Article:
Skip to main content

Full text of "Announcements for ... of the Littleton Business College [serial]"

See other formats

■ T 






Digitized by the Internet Archive 
in 2013 




TKe Littleton Business College 





Calendar 3 

Our Trustees 4 

Faculty 5 

Our Purpose 6 

Woman's Sphere 7 

Our Location 7 

The School's Relation to Littleton College 8 

An Ex plana tion 8 

Our Course of Study 9 

Commercial Course 9 

Shorthand Department 10 

Charges per Month 12 

Our Regulations 12 

Deportm ent 13 

Industrial Department. 14 

Uniform 14 

General Instructions 15 

Schedule of W ork 17 


The Annual Session will begin on Wednesday, Sep- 
tember 12, 1906, and will be divided into four quarters 
of twelve weeks each. Pupils may enter at the begin- 
ning of any one of these quarters. Write to us for 
further particulars as to this. 

Our Trustees 

Ex-Governor C. B. Aycock, President. 
E. A. Thorne, Vice-President. 
W. E. Spruill, Secretary. 
WiivUS Alston, Sr. 
R. C. Bkaman. 
G. D. Best. 
Z. W. Evans. 
Gov. R. B. Glenn. 
W. S. Hester. 
W. H. P. Jenkins. 
Eugene Johnston. 
J. M. Rhodes. 
W. S. Rone. 
E. A. Yates. 

representing alumnae association : 
Mrs. Mamie Jenkins Clay. 
Miss Mollie S. Taylor. 
Miss Mary L. Wyche. 


J. M. RHODES, Pre:sident, 
Commercial Lazv and Business Ethics. 

Mrs. LIDA H. RHODES, Lady Principal, 
In the Place of Mother to Our Pupils. 

Bookkeeping, Stenography and Typezvriting. 

Stenography and Typewriting. 

Business English. 

Bfisiness Arithmetic. 


Secretary to President. 

College Treasurer. 

Resident Trained Nurse. 

College Physician. 

Our Purpose 

We have long seen what we beheve to be the desira- 
bihty of a Business College for Women. In our work 
such an institution has for several years appeared to be 
a necessity. 

We have for many years striven very earnestly to 
thoroughly equip young women who have been students 
in our Business Department for successful work in the 
business world. Doing this work in combination with 
that of our Literary Department, it has been a very 
difficult matter to make a success of it. Many of our 
pupils have gone out without adequate preparation, 
because, attempting too much work, they have slighted 
a part of it. 

To do our best work we have for years had a grow- 
ing conviction that we must have a well-equipped 
Business College, the work of which would be entirely 
separate from that of the Literary, Musical, Science 
and Art Departments. 

Women are seeking remunerative employment, and 
there is a demand for their services. Thousands of 
them are going out without preparation, thousands 
more with preparation so inadequate that failure is al- 
most a certainty. There is much in the way of prep-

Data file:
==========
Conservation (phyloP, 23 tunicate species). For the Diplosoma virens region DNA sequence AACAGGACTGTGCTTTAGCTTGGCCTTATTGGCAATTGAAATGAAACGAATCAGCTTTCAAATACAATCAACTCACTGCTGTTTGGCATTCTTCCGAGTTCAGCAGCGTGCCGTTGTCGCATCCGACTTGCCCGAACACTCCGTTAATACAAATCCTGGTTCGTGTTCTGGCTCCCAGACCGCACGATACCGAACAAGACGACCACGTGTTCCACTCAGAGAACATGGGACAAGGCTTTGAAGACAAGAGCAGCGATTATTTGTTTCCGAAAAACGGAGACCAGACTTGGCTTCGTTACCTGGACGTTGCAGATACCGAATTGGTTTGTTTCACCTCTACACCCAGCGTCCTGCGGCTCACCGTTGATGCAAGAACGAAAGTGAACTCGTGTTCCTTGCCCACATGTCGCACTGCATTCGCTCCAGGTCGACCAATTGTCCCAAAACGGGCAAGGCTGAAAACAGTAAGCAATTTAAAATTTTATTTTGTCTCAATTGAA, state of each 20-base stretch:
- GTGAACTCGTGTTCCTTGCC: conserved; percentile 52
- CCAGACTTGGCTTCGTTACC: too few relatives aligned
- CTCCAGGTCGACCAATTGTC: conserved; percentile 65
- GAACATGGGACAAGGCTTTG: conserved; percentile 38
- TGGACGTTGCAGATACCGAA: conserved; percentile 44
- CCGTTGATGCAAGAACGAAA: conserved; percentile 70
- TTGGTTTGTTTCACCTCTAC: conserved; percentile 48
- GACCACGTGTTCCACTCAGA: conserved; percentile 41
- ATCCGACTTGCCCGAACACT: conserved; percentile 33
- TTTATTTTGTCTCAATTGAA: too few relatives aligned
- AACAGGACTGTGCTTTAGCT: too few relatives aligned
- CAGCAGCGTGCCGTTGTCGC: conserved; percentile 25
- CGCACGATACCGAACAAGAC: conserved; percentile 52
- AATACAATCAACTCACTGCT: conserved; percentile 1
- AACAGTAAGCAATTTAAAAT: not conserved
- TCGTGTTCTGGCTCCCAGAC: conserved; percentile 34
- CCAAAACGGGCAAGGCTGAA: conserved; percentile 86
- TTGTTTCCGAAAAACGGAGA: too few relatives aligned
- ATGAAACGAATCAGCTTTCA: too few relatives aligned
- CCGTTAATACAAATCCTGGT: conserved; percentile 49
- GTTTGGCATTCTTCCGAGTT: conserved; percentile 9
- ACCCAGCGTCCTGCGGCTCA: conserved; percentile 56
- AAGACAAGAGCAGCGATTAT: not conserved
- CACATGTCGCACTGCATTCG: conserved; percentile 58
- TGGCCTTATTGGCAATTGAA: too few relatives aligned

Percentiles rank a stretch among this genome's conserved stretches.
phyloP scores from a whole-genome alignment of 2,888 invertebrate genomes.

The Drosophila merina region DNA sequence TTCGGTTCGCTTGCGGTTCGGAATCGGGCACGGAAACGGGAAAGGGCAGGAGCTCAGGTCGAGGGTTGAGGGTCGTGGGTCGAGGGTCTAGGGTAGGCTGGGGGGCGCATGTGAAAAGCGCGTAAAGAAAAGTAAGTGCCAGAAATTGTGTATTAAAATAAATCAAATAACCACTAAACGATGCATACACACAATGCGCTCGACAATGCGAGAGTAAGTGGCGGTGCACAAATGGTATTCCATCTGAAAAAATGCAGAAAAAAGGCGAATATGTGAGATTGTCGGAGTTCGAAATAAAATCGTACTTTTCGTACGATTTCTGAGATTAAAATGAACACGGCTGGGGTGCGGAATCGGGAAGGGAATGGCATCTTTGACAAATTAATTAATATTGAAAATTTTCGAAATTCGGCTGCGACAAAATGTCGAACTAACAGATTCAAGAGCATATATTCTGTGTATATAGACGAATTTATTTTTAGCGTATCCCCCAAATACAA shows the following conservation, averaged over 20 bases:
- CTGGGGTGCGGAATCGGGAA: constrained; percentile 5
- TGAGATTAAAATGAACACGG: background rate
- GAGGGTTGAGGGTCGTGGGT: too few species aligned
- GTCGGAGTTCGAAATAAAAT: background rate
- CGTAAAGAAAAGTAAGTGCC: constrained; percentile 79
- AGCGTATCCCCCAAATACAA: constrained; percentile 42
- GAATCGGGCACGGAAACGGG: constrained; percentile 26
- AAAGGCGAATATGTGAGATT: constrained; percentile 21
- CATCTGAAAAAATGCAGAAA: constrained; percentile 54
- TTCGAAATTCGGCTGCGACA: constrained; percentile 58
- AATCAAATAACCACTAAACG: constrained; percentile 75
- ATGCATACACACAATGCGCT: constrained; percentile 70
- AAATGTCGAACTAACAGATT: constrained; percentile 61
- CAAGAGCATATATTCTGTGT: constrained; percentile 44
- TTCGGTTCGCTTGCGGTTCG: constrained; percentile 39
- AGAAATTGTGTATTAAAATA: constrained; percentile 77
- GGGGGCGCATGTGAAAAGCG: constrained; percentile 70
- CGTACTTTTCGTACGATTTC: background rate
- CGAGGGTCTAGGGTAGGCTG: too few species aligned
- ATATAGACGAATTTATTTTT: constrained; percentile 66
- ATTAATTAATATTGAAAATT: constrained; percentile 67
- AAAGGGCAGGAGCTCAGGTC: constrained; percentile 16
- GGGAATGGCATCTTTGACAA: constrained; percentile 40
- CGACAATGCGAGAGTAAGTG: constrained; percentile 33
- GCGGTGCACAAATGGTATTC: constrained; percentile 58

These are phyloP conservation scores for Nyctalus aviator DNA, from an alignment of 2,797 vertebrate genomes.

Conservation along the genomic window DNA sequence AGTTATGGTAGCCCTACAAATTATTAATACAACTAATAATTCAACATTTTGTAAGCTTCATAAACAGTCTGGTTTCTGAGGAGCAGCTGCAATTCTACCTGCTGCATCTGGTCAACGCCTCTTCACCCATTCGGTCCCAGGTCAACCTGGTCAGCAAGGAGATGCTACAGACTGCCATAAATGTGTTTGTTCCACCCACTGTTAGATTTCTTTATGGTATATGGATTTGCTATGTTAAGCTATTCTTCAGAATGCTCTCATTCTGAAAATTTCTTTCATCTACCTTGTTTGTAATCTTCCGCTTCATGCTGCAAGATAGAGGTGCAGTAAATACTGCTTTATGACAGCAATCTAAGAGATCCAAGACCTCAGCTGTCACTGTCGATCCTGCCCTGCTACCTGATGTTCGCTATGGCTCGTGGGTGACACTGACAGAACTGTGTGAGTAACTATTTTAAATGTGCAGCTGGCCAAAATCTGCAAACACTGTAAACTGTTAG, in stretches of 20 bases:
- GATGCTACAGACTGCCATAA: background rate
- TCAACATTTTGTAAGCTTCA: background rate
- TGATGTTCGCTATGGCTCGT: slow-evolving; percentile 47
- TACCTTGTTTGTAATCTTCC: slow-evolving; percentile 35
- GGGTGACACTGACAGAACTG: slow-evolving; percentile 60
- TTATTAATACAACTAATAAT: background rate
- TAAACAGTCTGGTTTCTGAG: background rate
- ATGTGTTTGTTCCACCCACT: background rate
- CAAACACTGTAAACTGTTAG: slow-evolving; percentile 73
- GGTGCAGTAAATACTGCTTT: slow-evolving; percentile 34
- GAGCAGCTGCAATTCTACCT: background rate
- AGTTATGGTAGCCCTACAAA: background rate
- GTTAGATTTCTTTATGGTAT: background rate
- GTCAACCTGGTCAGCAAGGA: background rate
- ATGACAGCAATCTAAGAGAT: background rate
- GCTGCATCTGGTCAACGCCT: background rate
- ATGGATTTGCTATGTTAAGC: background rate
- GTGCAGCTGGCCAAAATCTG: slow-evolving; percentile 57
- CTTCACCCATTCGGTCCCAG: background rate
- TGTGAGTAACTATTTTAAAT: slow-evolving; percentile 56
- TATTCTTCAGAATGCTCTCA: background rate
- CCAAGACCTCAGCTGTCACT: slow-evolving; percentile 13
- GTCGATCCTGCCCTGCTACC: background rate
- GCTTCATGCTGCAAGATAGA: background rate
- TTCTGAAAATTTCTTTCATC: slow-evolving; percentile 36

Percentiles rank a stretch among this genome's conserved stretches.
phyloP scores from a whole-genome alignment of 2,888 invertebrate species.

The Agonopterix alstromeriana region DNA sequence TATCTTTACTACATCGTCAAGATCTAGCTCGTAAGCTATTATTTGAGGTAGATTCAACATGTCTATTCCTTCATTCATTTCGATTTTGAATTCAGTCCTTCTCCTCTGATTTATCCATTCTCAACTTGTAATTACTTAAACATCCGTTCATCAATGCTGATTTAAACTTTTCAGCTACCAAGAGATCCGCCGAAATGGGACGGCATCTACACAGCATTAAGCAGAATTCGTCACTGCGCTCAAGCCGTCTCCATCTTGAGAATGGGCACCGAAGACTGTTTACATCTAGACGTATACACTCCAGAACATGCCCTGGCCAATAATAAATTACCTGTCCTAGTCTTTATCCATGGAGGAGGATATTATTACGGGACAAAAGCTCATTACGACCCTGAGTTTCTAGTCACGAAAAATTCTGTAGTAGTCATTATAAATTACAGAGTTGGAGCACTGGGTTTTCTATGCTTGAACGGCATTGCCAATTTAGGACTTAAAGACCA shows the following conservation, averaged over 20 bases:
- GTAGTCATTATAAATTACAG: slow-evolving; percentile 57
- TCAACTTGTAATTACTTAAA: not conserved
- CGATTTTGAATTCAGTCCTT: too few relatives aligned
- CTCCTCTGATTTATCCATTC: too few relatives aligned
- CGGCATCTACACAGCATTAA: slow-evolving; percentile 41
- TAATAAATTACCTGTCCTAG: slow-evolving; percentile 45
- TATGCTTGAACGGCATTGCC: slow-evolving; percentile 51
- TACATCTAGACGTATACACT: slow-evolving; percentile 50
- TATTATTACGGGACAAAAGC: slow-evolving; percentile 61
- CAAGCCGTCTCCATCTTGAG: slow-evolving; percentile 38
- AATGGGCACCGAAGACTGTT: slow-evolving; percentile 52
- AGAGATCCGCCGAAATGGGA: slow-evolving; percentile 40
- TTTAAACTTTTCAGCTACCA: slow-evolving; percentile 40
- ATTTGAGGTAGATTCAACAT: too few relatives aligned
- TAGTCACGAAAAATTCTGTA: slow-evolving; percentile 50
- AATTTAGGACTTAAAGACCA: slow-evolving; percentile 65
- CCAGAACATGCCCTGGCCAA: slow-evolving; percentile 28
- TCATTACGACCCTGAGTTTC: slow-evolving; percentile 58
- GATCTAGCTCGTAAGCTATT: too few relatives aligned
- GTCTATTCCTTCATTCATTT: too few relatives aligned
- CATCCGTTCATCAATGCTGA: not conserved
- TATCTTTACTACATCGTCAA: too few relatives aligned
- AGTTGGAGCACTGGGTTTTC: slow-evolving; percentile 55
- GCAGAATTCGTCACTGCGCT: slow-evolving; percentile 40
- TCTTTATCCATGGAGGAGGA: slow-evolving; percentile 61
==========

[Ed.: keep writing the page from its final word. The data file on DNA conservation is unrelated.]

aration that is necessary to women that men do not 
need, instruction and training that is not given in the 
average business college which claims to be for both 
sexes but is really intended primarily for men. This 
fact is not always recognized, but it is, nevertheless, a 

All the efforts of this institution will be directed to- 
ward the work of equipping women for success in the 
business world. A close study will be constantly made 

Littleton Business College. y 

of their needs, and their relation to business circles, 
and earnest efforts will be made to fit them for the 
special tasks that are now coming to them in the great 
industrial and commercial circles of the country. 

There is undoubtedly an open field for a school of 
this kind, a school that will haz'e a special zvork to do 
and in many respects a peculiar task to perform. 

The commercial world is bidding for women, and 
in most instances without re;?;ard to their future, the 
one object being to get the work done and with as 
much economy as possible. The worker has her in- 
terests to conserve, and needs to be well equipped. We 
believe that women can best secure this preparation in 
a school that is for their own sex exclusively. 

Woman's Sphere 

It is very probably true that nine-tenths of the young 
women who go to business colleges to get preparation 
as accountants, bookkeepers, stenographers, etc., will, 
in a few years, marry and become the keepers of our 
homes. This is as it should be. Therefore, this great 
fact should never be lost sight of in a woman's prepara- 
tion for the work she intends doing in the near future. 
The fact that by creation she was designed for, and by 
nature peculiarly fitted to be, the queen of the home, 
should, in the work of her preparation in school, stand 
out above everything else and be constantly kept be- 
fore the teacher. 

Our Location 

The school is located in Warren County, immedi- 
ately on the Seaboard Air Line Railroad, which forms 
the northern boundary of its large and beautifully 
shaded campus. 

We have six daily passenger trains, which, with 

8 Littleton Business College 


their connections, make the school comparatively easy 
of access from any point within a thousand miles of us. 
Littleton is a health resort, and the health record of 
Littleton College is a remarkable one. During the 24 
years of the existence of this institution there has been 
only one death among the pupils. During the last 
scholastic year, with a matriculation of nearly 250